Objective: To examine changes in mortality in rural South Africa over the period 1992-1995 by age, sex and cause of death.
Design: As with much of sub-Saharan Africa, South Africa lacks effective vital registration and information on mortality is lacking. The Agincourt demographic and health surveillance system was established to inform health policy and practice with regard to rural subdistrict populations.
Methods: Prospective community-based study involving annual update of a household census with enquiry into all birth, death and migration events. All reported deaths (n = 1001) are the subject of a verbal autopsy.
Results: An increasing trend in overall mortality relative to general population growth in the study area is apparent. There is evidence for a reversal in the previously declining trend in mortality among women 20-44 years. A comparison of 1992-1993 with 1994-1995 shows that most of the increase in mortality is concentrated in the younger adult (20-49 year) age group. AIDS and related diseases, particularly tuberculosis, appear primarily responsible. Injuries and violence (especially homicide) and circulatory disease are important, under-recognized causes of death, although their levels have remained constant over the period.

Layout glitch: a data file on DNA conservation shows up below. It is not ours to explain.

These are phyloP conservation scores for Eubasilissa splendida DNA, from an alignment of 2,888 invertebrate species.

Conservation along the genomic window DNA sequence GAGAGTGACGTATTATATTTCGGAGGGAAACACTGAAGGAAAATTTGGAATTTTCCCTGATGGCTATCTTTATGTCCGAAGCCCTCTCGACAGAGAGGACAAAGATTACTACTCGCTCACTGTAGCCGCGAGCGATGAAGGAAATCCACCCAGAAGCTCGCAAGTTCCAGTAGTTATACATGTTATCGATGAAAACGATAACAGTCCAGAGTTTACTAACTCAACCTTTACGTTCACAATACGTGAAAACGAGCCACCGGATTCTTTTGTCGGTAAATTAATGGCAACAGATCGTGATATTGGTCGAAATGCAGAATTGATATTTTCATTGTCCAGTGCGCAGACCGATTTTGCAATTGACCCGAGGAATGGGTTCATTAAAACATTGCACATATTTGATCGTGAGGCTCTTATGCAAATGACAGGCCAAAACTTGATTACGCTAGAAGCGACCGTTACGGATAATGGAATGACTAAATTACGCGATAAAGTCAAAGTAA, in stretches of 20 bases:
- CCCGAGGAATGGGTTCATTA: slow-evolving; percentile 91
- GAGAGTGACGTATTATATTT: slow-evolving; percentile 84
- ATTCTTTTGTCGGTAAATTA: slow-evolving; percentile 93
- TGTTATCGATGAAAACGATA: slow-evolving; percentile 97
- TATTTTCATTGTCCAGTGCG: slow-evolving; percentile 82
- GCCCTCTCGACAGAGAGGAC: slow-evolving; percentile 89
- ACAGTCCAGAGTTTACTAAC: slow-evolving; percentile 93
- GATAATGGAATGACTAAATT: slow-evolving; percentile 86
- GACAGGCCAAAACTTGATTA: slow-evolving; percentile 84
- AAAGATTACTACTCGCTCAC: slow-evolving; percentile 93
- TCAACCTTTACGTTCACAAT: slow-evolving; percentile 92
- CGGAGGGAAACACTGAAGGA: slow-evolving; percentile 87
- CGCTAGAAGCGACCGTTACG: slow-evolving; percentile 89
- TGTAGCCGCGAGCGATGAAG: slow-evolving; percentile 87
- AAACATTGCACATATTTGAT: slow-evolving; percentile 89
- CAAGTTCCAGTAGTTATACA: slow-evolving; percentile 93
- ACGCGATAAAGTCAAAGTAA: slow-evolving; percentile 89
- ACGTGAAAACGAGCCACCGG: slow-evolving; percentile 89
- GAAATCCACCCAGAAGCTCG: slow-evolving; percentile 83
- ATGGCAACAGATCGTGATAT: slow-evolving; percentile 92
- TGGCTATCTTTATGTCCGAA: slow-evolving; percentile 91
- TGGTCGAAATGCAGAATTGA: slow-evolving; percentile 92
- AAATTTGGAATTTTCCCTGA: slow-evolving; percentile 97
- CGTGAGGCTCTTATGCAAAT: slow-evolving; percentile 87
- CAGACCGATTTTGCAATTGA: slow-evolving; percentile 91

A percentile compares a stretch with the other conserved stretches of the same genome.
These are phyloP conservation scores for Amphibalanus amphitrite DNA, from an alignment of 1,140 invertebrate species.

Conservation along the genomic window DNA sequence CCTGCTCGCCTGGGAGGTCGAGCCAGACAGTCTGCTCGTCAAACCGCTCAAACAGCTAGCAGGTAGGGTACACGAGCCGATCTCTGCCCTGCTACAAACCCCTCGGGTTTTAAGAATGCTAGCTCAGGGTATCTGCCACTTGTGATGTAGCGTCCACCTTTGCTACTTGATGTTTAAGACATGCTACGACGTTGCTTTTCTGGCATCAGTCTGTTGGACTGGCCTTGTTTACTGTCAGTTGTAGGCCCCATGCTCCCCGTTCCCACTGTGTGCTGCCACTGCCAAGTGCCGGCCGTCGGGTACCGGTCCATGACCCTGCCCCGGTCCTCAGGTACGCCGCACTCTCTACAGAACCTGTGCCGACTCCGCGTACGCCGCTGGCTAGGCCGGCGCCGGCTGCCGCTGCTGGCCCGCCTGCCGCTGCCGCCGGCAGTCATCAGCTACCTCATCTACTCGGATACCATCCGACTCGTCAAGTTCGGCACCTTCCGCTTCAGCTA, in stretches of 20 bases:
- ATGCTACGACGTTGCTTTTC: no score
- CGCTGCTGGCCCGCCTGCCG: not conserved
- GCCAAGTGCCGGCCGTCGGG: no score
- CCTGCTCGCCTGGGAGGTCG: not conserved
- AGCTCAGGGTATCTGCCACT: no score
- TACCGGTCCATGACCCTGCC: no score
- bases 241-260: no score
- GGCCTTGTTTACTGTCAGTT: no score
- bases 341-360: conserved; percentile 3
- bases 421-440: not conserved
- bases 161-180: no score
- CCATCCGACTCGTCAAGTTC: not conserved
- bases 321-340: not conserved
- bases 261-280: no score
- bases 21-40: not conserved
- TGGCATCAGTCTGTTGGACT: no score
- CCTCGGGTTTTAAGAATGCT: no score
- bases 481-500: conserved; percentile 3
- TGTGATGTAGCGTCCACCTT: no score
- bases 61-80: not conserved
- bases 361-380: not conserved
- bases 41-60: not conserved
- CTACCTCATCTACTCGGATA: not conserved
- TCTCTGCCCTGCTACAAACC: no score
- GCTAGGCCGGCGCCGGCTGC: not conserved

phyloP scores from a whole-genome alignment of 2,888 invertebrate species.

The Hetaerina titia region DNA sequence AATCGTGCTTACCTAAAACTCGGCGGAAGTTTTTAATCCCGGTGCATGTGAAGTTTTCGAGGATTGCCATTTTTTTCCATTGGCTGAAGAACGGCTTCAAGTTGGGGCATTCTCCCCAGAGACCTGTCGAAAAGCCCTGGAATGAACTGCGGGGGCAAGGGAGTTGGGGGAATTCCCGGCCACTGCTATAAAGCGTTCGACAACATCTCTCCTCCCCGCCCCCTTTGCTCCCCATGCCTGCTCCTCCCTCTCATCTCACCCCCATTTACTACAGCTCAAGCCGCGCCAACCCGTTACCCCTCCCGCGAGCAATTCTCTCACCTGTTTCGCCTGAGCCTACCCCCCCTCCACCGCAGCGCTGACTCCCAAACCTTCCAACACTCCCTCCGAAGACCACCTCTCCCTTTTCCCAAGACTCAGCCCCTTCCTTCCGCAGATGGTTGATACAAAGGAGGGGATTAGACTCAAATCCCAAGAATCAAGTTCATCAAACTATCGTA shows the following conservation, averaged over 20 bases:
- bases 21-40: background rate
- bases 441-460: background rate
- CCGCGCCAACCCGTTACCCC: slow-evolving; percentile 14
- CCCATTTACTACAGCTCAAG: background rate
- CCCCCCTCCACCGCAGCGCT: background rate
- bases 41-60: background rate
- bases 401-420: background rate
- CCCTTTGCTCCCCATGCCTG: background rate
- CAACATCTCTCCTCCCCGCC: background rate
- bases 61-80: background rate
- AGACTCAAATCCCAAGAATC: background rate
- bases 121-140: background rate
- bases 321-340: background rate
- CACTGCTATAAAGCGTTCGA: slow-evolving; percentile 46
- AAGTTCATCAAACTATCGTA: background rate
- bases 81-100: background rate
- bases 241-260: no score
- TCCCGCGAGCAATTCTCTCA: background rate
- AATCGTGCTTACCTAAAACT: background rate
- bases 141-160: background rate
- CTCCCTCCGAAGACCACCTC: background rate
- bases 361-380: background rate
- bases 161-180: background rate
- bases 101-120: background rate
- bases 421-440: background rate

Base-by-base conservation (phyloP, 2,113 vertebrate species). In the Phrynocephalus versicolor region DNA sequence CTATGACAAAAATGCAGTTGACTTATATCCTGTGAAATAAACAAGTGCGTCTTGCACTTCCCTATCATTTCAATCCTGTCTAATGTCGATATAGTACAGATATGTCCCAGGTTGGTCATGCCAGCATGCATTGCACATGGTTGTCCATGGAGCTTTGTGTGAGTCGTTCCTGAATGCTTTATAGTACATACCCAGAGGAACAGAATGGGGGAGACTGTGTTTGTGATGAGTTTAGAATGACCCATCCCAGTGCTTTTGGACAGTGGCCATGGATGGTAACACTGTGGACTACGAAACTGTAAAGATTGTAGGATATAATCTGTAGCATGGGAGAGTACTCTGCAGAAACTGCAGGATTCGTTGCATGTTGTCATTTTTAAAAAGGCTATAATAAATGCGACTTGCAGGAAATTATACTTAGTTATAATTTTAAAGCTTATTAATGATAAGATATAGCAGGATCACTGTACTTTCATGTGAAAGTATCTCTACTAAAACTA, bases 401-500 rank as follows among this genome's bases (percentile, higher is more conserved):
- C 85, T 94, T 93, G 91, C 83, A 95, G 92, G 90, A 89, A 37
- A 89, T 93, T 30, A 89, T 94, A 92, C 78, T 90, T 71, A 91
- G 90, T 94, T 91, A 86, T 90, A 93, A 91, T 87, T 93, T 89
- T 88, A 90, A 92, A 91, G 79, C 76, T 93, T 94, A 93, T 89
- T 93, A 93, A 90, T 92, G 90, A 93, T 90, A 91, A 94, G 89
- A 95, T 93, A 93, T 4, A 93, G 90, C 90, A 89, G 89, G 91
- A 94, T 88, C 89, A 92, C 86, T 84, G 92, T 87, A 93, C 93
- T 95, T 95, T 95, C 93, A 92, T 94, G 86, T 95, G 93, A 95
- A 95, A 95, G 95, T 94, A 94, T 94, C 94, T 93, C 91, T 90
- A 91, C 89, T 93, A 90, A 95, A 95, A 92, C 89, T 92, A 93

Conclusions: Mortality from AIDS and related diseases appears responsible for the probable reversal in mortality emerging in South Africa's rural northeast. Findings carry implications for the emerging system of decentralized health care.